McDonald Gets Bloomberg Cash, and Senate GOP Money Too

Republican Saratoga Sen. Roy McDonald raised $166,120, with the bulk of that money coming in June, according to his campaign finance filing.

McDonald, part of the GOP foursome who voted yes for the same-sex marriage bill, also scored a $1,050 check from the Senate Republican Campaign Committee, which cleared last week.

NYPIRG says only $46,000 or so of McDonald’s cash came between January and May. We’d give more details, but the Board of Elections website (shockingly!) appears to be down. We’ll update when more details are available.

Update: It’s back up. Getting results!

McDonald received the maximum from Bloomberg, $10,300.

As noted earlier, McDonlad raised a lot of cash in June. The individual donations report shows a bunch of checks dated June 29. The same-sex marriage law passed the Senate on June 24.

Almost immediately after announcing he was a yes vote McDonald began a fundraising effort tied to the effort. He began a facebook page called “Stand with Roy” that included a donations link.

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Alesi Raises Well, Gets Bloomberg Cash (Updated)

Sen. Jim Alesi, the first Republican lawmaker to announce he would vote yes for a same-sex marriage bill, is reporting $149,595 in total receipts today, but he didn’t receive any money from New York City’s billionaire mayor, Michael Bloomberg.

Alesi, of Perinton, Monroe County, spent $45,488 and has $115,799 in the bank.

Like fellow yes vote Sen. Mark Grisanti, R-Buffalo, Alesi benefitted from gay-rights advocates Robert Ziff – who donated $6,500 – and Tim Gill, who cut a maximum $10,300.

UPDATE: A Bloomberg aide says the mayor did in fact max out to Alesi – $10,300 – but didn’t manage to get the check to the senator prior to the deadline for this report (midnight on Monday, July 11th).

Bloomberg gave that amount to five of the seven senators who took a risk and voted “yes” on same-sex marriage. That includes all four Republicans – Sens. Alesi, Roy McDonald, Steve Saland, and Mark Grisanti – and one of the three Democrats who switched their votes from “no” in 2009 to “yes” this year: Sen. Joe Addabbo.

The other two Democrats, Sens. Shirley Huntley and Carl Kruger, have legal troubles (an AG investigation for her, federal corruption charges for him), and didn’t get any monetary love from the mayor, the filings show.

Alesi, like Griasnti, is seen as a vulnerable incumbent in 2012. He resides in an increasingly Democratic district and narrowly won re-election in 2010 against a well-funded Democratic opponent.

Then there’s the issue of his aborted lawsuit filed at the last minute against a couple whose property he trespassed on and subsequently injured himself. The suit and its withdrawal did not ingratiate him with the local Republican establishment and everyday voters.

But Alesi has basked in the spotlight of his yes vote, appearing in New York City gay-rights events and alongside Gov. Andrew Cuomo when he signed the bill into law (he was the only GOP lawmaker to appear with Cuomo and openly gay lawmakers during the bill signing).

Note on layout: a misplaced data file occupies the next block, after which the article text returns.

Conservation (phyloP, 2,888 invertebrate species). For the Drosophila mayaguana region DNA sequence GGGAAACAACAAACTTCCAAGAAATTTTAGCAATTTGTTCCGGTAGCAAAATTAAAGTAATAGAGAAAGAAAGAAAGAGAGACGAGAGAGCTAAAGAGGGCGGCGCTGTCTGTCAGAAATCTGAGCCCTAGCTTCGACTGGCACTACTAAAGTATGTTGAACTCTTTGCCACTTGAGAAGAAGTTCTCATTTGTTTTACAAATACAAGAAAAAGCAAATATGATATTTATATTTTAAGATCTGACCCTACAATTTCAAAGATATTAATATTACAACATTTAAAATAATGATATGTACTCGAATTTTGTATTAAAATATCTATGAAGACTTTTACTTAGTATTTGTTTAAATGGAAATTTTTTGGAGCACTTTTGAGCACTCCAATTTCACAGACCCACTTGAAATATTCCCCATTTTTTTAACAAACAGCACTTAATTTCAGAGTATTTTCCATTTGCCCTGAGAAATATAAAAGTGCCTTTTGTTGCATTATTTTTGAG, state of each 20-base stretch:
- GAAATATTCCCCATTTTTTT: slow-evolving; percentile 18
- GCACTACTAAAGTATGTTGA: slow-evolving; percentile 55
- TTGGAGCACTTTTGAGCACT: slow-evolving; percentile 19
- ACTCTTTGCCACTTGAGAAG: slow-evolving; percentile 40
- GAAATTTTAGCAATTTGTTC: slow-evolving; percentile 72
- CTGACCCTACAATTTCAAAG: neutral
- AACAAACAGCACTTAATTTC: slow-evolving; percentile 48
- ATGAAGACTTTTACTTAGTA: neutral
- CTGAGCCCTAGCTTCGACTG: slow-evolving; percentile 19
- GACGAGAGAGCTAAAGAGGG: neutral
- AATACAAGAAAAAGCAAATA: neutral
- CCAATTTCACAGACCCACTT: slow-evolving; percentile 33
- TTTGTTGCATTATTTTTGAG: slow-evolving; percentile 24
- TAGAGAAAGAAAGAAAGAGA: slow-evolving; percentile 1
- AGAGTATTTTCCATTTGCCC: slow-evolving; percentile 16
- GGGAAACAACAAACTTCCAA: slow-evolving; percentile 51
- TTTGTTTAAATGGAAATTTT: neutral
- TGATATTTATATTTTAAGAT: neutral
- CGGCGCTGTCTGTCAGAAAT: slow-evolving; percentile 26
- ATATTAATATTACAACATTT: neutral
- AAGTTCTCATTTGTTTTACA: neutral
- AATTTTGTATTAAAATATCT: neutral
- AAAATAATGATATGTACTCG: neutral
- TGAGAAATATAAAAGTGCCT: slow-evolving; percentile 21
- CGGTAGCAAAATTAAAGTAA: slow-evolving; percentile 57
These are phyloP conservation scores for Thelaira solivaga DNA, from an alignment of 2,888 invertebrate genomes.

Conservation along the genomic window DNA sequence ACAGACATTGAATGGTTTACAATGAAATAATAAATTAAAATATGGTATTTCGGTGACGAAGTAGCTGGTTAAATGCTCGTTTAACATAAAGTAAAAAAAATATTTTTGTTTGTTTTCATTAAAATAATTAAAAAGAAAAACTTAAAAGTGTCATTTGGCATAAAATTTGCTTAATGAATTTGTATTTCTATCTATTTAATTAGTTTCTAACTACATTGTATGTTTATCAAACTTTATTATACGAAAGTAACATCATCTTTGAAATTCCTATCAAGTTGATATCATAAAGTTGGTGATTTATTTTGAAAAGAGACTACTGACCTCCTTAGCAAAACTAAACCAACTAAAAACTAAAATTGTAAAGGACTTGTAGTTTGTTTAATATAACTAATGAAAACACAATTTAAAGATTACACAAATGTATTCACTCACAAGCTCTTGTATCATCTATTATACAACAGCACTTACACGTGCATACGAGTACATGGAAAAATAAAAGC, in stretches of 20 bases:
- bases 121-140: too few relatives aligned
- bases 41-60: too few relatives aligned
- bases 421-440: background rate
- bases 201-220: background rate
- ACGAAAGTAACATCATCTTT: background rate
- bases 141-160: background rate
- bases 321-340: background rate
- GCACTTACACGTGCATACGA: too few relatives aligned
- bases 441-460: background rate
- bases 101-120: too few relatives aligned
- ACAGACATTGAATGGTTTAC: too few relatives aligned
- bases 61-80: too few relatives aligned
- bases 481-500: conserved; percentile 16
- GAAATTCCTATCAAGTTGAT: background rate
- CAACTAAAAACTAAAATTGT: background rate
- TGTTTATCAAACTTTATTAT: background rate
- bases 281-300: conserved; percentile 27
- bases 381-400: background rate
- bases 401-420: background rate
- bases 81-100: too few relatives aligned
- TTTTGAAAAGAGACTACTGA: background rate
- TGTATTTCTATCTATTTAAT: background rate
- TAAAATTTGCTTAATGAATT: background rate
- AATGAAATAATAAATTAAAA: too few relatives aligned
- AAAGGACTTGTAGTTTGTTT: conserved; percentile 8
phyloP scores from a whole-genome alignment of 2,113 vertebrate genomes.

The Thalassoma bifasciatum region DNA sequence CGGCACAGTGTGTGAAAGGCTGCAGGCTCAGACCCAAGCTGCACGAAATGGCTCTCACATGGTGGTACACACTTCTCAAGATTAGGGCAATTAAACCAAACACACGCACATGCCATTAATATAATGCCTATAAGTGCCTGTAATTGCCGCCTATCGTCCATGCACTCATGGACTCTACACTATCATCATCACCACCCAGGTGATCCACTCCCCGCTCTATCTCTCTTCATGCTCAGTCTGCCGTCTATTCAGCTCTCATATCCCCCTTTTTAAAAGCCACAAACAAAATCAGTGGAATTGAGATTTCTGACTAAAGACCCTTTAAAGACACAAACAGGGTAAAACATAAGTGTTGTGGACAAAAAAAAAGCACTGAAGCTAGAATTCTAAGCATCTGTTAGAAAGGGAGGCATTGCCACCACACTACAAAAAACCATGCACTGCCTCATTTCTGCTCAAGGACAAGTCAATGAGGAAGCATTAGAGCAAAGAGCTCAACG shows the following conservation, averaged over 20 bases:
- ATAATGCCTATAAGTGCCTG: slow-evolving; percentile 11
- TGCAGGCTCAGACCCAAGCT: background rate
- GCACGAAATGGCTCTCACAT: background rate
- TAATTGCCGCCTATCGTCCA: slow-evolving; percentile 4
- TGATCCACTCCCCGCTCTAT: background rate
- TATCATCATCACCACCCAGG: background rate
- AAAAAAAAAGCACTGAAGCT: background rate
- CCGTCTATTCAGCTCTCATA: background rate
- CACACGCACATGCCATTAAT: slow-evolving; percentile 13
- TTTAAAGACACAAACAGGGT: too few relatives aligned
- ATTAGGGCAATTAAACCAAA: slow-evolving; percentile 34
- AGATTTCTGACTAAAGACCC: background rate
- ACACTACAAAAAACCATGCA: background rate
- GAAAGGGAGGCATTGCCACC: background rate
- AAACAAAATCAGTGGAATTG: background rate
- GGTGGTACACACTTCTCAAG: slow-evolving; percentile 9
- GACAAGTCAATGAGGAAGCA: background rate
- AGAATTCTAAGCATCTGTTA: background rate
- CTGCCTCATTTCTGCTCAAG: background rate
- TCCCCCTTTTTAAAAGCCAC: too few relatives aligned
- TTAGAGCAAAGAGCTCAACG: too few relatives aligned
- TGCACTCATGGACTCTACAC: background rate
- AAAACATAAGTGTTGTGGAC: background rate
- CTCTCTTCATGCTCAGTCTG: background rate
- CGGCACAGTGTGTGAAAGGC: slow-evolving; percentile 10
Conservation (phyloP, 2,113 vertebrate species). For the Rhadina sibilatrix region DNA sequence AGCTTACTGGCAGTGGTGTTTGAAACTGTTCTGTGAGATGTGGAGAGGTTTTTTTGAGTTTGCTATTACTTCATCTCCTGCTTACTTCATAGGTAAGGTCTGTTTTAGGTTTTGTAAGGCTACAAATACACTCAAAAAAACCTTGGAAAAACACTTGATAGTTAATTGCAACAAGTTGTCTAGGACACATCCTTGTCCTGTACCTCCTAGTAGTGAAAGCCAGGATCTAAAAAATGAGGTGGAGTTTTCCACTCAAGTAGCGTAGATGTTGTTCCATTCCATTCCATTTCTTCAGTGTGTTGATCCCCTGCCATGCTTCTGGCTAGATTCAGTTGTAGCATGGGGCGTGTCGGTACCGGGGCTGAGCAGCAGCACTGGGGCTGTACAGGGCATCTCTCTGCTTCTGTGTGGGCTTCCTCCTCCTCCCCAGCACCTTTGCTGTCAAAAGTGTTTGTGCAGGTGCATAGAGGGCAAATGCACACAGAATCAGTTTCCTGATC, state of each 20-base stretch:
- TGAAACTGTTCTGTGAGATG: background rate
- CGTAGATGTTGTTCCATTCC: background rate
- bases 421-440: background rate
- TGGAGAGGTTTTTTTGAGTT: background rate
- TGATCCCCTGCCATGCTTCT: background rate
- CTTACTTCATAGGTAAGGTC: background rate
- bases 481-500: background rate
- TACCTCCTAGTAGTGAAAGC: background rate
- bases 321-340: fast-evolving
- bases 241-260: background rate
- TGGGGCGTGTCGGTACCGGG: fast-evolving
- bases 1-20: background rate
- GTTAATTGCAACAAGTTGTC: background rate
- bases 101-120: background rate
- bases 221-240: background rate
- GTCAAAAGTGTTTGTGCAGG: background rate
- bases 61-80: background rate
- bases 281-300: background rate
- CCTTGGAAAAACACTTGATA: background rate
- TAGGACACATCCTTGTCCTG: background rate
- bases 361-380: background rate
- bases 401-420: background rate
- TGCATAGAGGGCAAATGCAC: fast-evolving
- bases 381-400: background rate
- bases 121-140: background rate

And who can forget the Alesi-Lady Gaga Youtube mashup?

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Early Signs Point To Major Cuomo Haul

Happy campaign finance day!

More than 1,000 campaign reports have been filed already with the state Board of Elections and though his filing is yet to go live, early indications point to a big haul by Gov. Andrew Cuomo.

Numbers guru Bill Mahoney at NYPIRG (who will be the most popular man in Albany today) emails to say 41 political action committees have reported donations of total of $483,800 to Cuomo. The vast majority, Mahoney says, came from business PACs.

Meanwhile, Empire Dental has donated $60,800 to Cuomo, a maximum sum that can be used in a potential primary in 2014. A reader notes the money would have to be split between a primary and general election. If the governor doesn’t have a primary, then some of the cash would have to be returned.

Cuomo’s campaign committee has been re-named to add “2014″ — the next year he’s up for re-election.

Possibly the best comparison in all this is former Gov. Eliot Spitzer, who by this point had raised nearly $3.7 million by his July 2007 filing. Spitzer reported $464,500 in PAC contributions, and during this time he was limited by his pledge to “unilaterally” disarm and not receive checks over $10,000.

Here And Now

Gov. Andrew Cuomo is in Westchester County and NYC with no public schedule.

At 10:05 a.m., EFC President and CEO Matthew Driscoll is taping an interview with WRVO. (Listen here).

Judges across the state volunteered to work Sunday, July 24 so same-sex couples don’t have to wait yet another day to get married.

African immigrant hotel maids and their supporters plan to rally tonight outside the $50,000-a-month apartment where Dominique Strauss-Kahn is staying.

City Hall News’ weekly winners and losers list.

Bloomberg is giving out $24 million in grants to fellow mayors around the nation to help them combat problems in their cities – from gun violence to environmental issues.

NYC’s poverty rate remains as high as it was five years ago in spite of Bloomberg’s efforts to reduce it.